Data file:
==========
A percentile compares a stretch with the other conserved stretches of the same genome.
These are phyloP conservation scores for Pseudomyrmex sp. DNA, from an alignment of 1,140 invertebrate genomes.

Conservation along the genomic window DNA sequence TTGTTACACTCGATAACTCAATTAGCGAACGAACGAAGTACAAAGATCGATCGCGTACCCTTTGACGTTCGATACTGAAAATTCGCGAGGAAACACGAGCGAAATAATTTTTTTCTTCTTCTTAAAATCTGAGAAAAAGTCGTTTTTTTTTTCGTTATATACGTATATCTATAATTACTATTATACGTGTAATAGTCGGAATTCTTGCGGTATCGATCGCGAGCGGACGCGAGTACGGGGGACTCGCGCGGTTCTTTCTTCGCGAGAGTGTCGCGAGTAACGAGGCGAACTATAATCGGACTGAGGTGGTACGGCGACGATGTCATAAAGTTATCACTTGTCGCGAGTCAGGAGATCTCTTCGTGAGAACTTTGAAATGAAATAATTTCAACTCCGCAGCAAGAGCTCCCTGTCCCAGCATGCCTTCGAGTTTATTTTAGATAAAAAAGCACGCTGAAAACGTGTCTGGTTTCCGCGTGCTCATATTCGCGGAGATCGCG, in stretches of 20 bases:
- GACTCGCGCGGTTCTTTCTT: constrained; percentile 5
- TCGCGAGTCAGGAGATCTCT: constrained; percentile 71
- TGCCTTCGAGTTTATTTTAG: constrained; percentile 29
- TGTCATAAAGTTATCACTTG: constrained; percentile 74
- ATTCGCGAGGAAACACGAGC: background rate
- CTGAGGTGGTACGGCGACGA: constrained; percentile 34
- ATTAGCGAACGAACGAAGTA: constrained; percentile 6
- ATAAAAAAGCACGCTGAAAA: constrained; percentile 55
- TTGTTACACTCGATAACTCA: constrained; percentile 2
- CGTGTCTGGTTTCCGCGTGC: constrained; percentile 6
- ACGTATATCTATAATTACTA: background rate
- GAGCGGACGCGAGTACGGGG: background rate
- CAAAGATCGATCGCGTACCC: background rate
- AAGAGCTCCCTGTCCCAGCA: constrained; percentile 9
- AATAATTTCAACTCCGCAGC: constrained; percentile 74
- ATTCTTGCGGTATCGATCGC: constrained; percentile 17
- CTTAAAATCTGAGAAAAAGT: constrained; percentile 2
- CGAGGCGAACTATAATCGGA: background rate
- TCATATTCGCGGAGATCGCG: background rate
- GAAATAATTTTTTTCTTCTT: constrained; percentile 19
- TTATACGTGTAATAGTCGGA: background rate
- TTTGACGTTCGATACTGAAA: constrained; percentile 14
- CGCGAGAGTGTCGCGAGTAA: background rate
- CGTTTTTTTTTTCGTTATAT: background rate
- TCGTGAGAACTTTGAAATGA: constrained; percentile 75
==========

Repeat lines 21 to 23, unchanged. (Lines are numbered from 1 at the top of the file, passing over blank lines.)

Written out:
- CGAGGCGAACTATAATCGGA: background rate
- TCATATTCGCGGAGATCGCG: background rate
- GAAATAATTTTTTTCTTCTT: constrained; percentile 19